Inside the cathedral is the St. Wenceslas Chapel. Wenceslas is the patron saint of the Czech Republic, and the chapel was built over his tomb in St. Vitus sometime during the 14th century. It’s decorated with more than 1,300 semi-precious stones and has frescoes on the wall depicting scenes from the bible and St. Wenceslas’ life. The only thing I knew about Wenceslas was that he was the “good king” from the 1853 Christmas carol (also this), but it turns out that during his lifetime he was actually just a duke, and it was only after he was killed by his pagan brother Boleslav in 935 that Wenceslas was hailed as a Christian martyr and made both a king and saint.
There are other churches and attractions within the castle complex, but I loved this picture-taking spot the most after leaving St. Vitus.
Southwest of the castle complex and part of Petrin Hill is Strahov Monastery. Founded in 1140, it houses the nation’s oldest books. In all of the guidebooks I read on Prague there was at least one photo of the monastery’s gorgeous library rooms.
Connecting the right and left bank over the Vltava river is Prague’s famous Charles Bridge. The site first held a wooden bridge until the 11th century, then the stone Judith Bridge until 1342, but both fell victim to floods. In 1357, construction of the current bridge began during the reign of Charles IV (hence the name), and it’s rumored that he was so obsessed with the details of the bridge’s construction that egg yolks were added to the mortar to help bind and strengthen it. Modern lab tests actually prove that the mortar contains both inorganic and organic ingredients, so maybe Charlie was onto something.
Here’s the same view from a bit further back at night.
Along the bridge (which was pedestrianized in 1950) are 30 statues, although most of them are actually copies — the originals have been safely moved inside to protect them from the elements. Copy or not, the oldest is this one from 1683 of St. John of Nepomunk. A priest in the court of King Wenceslas IV, he was thrown from the bridge and drowned in 1393 for not telling the king the queen’s confessions. Tough gig. Touching the falling priest on his statue is said to bring good fortune and to ensure you’ll return to Prague, but most people apparently prefer to touch the dog on the left or the queen on the right, as you can see by how shiny they’ve been rubbed. I decided to just touch all 3, then liberally bathe my hands in sanitizer. So did this woman (minus the sanitizer) and 10 of her friends that waited behind the cameraman to take their turn at a snail’s pace.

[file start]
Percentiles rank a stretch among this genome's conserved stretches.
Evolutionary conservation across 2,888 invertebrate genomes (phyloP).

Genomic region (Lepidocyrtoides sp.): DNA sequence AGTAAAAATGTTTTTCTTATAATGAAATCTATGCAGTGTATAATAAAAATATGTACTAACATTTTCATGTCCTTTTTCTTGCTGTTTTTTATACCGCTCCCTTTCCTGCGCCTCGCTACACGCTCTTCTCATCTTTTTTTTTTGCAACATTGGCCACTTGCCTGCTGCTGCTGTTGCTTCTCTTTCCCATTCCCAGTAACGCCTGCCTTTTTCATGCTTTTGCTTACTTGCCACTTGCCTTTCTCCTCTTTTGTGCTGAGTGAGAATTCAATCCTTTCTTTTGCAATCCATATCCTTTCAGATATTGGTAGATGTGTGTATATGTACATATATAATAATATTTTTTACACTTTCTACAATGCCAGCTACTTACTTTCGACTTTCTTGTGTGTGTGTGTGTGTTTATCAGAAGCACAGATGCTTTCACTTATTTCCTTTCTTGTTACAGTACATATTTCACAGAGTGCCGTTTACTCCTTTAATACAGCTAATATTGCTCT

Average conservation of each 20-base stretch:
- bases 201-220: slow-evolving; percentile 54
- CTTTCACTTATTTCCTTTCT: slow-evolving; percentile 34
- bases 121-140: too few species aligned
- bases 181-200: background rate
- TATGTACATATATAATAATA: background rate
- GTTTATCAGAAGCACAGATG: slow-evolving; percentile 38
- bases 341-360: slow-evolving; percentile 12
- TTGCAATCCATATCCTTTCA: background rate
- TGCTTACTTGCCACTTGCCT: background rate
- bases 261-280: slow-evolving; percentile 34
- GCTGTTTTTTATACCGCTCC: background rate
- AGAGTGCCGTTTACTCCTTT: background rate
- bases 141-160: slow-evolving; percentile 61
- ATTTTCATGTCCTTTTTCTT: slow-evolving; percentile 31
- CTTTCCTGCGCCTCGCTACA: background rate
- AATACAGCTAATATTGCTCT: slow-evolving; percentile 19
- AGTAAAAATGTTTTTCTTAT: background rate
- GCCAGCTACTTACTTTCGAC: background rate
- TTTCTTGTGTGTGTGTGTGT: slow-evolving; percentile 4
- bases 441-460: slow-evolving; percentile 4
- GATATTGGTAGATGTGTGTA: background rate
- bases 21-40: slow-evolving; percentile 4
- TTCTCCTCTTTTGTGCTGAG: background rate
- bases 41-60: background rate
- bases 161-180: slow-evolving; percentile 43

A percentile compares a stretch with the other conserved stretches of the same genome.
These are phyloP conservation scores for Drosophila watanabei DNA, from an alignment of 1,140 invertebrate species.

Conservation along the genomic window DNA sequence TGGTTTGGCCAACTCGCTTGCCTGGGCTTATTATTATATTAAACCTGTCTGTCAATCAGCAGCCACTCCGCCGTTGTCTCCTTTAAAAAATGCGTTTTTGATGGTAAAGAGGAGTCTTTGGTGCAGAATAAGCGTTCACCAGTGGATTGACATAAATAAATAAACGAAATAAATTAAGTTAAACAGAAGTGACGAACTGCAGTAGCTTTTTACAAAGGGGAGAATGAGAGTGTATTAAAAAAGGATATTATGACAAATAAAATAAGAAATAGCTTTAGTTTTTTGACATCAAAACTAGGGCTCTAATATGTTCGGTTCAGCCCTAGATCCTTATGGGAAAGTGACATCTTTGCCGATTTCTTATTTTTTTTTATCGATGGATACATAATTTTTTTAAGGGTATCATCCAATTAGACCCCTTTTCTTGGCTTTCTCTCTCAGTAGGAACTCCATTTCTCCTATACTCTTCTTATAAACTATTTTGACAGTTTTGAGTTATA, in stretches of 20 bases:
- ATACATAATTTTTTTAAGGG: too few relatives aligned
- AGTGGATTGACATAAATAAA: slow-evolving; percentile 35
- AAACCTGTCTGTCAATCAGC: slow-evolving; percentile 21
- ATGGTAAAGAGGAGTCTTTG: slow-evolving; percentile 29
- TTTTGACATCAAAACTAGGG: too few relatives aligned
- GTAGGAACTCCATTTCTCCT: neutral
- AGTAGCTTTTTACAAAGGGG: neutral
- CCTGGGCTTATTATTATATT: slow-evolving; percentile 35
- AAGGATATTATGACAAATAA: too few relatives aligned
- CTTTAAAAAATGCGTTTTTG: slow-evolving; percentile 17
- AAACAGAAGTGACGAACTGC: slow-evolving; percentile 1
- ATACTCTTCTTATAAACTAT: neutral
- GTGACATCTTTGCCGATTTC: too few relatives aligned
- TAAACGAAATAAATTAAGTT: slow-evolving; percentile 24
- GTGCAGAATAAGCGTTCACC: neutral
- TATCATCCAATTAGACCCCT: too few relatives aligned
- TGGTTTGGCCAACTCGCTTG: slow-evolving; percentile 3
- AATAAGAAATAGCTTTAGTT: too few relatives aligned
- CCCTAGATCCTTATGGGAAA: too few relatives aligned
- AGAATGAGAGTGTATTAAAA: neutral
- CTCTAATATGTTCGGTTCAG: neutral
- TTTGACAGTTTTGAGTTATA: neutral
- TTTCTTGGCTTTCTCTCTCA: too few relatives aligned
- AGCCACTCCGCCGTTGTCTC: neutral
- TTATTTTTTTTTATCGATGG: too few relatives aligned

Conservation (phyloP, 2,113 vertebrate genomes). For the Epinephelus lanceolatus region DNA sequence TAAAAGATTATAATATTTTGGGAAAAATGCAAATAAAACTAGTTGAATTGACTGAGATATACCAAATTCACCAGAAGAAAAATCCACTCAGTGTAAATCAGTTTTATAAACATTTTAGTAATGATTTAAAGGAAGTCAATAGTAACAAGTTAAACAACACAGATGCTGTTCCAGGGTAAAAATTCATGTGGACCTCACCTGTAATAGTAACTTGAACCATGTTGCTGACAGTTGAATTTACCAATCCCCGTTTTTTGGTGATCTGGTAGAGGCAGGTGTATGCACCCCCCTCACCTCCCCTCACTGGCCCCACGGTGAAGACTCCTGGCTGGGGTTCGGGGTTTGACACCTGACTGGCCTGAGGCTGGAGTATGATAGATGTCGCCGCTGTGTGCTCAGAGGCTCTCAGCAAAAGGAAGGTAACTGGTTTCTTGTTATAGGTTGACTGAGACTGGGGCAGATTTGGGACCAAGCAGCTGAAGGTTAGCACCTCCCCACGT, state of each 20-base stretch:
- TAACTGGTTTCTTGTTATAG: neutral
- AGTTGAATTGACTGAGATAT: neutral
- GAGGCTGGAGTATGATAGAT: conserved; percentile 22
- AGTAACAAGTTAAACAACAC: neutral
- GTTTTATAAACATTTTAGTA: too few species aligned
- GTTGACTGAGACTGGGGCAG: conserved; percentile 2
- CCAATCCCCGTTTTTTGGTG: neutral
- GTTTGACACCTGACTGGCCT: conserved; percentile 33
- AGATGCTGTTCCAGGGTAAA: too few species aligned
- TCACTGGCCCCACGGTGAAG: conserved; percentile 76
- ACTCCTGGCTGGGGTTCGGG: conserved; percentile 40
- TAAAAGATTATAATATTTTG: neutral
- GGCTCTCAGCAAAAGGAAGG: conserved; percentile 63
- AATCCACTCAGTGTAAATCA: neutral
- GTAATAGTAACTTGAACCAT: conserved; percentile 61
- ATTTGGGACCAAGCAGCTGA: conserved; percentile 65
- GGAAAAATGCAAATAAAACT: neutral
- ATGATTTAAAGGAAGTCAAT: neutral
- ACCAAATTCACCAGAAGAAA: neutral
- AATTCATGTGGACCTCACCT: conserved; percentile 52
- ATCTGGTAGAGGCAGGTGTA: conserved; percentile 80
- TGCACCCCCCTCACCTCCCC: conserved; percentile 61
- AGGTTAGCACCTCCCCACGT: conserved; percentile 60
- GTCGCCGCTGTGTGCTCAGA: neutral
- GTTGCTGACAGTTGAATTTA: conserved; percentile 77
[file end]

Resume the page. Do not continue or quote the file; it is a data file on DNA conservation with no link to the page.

On the other side of Charles Bridge is Old Town Square. The spot has been a market since the Middle Ages, and today it’s a classic gathering place for tourists and street performers, with beautiful architecture, dozens of restaurants and cafes with outdoor seating, and carts selling sausages, ham, beer, crepes, and halusky (potato with cabbage and bacon).
And again at night!
I took the evening photo on my last night in Prague, and as I sat on a bench with a beer, feeling a bit disappointed that I hadn’t made time for the opera or a classical music concert during my stay, a guy showed up, set up a keyboard, and started playing the Chariots of Fire theme. Hello, feelings! It was everything I could have asked for.
As the hour draws near, most of the tourists in Prague flock like zombies to the 15th century Astronomical Clock built into one side of the Old Town Hall Tower. Each hour, a procession of wooden apostle statues move between the two little doors at the top of the clock while the skeleton of death tolls the bell, and hundreds of tourists raise cameras, phones, and enormous iPads (a personal pet peeve of mine — why are you carrying that huge thing around as your camera?) to capture it. Tourist-show or not, the clock is impressive — it’s the third-oldest astronomical clock in the world and the oldest one still working.
Also nearby is Powder Tower, a 213-foot tall stone Gothic tower built in 1475, and I decided to climb it.
Getting to the top required a few pauses (I am so, so out of shape), but it was worth it.
The open-air views were magnificent, and a little scary, since there were no barriers to keep visitors from hoisting themselves up and over the window ledge, but the fresh air and long views were fantastic. I love the way the Prague skyline is a collection of red roofs, green domes, and pointed spires.